A Brief History of Verdura

by | Feb 22, 2023

Almost one hundred years ago, in 1929, when Duke Fulco di Verdura was ready to make his mark on the world, he threw a costume party. Fortunately, he had a venue: his ancestral home, Palazzo Verdura in Palermo, Italy. And he had a budget: the very last of his inheritance. Risky? Sure. But impossibly charming? Definitely.

Attended by his friends Coco Chanel, Linda and Cole Porter, Elsa Maxwell, and European royalty aplenty, the ball was a smashing success. A man of impeccable manners, wit and charm, highly educated and fluent in both poetry and paintings, he proved once and for all his ability to seduce high society.

It was this ability to move amongst and speak to the richest people in the world that enabled Verdura to flourish as a jewelry designer. Working first for Coco Chanel, he was hired to design textiles but, after remaking some of Chanel’s personal gemstones, she reassigned him to design jewelry. With Coco as his muse, he created one of his most iconic designs early in his career: The Maltese Cross Cuffs.

Verdura spent the six years designing for Chanel and cultivating a devoted following. One of those clients was Diana Vreeland who helped popularize his Maltese Cross design and later made important introductions in the US. In 1934, he left for America and began working for esteemed jeweler of the Hollywood elite, Pal Flato. Through Flato, he designed pieces for Greta Garbo, Joan Crawford, Elsa Schiaparelli, Katharine Hepburn and Marlene Dietrich.

Verdura finally opened his own store in 1939 with the backing of Vincent Astor and his lifelong friend, Cole Porter. Buffered from WWII across the Atlantic, his business flourished. He consistently designed with an exuberant use of color, a mix of high and low materials (he once purchased a lot of stones from the American Museum of Natural History and bejeweled them), and a nod to history.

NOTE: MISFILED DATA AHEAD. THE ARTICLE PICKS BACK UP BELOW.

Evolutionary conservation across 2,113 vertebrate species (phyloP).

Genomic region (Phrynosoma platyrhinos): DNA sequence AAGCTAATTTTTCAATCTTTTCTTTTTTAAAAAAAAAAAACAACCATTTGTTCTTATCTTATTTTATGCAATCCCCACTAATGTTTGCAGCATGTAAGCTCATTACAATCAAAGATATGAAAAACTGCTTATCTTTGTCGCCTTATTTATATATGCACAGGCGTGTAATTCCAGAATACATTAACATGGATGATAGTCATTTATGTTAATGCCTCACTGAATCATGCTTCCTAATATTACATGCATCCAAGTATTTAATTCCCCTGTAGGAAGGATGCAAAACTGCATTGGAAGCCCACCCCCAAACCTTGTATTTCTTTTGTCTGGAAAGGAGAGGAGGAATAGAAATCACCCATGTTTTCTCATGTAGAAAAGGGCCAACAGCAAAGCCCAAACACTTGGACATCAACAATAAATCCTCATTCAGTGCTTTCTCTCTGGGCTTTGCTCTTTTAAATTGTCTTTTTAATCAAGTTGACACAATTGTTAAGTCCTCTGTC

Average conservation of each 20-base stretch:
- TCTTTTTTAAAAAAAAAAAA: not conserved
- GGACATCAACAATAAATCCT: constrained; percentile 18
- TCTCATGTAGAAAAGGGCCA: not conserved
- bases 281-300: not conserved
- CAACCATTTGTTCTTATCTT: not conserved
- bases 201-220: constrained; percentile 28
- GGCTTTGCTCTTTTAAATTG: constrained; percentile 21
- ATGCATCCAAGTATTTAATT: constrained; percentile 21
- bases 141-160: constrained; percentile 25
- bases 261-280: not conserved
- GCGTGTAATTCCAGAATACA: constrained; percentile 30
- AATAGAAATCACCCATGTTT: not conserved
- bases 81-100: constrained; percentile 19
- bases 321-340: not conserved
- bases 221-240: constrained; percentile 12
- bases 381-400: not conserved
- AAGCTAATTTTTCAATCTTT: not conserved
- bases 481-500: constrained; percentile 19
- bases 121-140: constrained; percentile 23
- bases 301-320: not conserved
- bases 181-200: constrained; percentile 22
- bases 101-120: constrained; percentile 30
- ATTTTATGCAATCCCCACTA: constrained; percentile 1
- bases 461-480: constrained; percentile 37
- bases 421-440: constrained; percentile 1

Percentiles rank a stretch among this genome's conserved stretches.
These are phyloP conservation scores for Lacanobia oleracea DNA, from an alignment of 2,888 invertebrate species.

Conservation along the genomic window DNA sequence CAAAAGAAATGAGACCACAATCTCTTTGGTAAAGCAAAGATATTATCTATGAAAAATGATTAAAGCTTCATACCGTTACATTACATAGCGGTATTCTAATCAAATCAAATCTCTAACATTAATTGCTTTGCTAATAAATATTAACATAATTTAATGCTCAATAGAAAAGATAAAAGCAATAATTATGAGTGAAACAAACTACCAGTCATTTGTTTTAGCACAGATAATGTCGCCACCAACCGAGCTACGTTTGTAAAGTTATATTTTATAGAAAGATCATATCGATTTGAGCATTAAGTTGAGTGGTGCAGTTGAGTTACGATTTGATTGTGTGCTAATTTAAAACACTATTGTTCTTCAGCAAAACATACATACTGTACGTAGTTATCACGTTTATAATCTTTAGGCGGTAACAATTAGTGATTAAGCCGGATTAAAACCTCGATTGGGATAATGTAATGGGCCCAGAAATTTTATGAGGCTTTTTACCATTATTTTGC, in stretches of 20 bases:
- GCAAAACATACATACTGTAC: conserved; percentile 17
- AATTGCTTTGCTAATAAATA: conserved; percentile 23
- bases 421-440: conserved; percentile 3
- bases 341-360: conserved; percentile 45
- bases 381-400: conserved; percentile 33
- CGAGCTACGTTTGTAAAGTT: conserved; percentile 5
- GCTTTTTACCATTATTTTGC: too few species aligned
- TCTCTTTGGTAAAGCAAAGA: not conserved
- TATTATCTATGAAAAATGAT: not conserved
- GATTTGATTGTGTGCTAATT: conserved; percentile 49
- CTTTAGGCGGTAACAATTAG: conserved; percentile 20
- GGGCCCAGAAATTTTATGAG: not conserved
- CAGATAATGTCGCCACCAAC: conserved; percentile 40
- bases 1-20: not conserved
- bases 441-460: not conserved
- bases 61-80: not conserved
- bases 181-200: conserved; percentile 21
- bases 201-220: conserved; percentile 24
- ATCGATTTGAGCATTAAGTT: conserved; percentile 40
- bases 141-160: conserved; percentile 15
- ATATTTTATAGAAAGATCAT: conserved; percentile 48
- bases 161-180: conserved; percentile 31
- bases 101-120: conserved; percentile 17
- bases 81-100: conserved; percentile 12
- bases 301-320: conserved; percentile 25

Preferring to socialize rather than advertise, the majority of Verdura’s work was intimate and personal, made with a specific client and occasion in mind. Anyone who was anyone, had money or titles, or monied and titled lovers, wanted a piece from The Duke. Fulco continued his bon vivant lifestyle to the very end, beloved by his friends and clients, creating, and leaving an unquestionably beautiful legacy.

Verdura was purchased by Ward Landrigan five years after the designer’s death. Landrigan has kept the house loyal to its namesake, preferring to produce designs from Verdura’s original sketches and designs. Like the double crescent bracelet first made famous by Marjorie Merriweather Post and later Princess Diana. Or the curb-link bracelet watch designed for Greta Garbo that became one of her most favorite pieces.

His pieces endure because they were designed with and for icons. Women who other women still idolize today. They were also sturdy pieces made to be worn out in the world as women took on bigger roles outside of the home. Designs that are as wearable as they are timeless.

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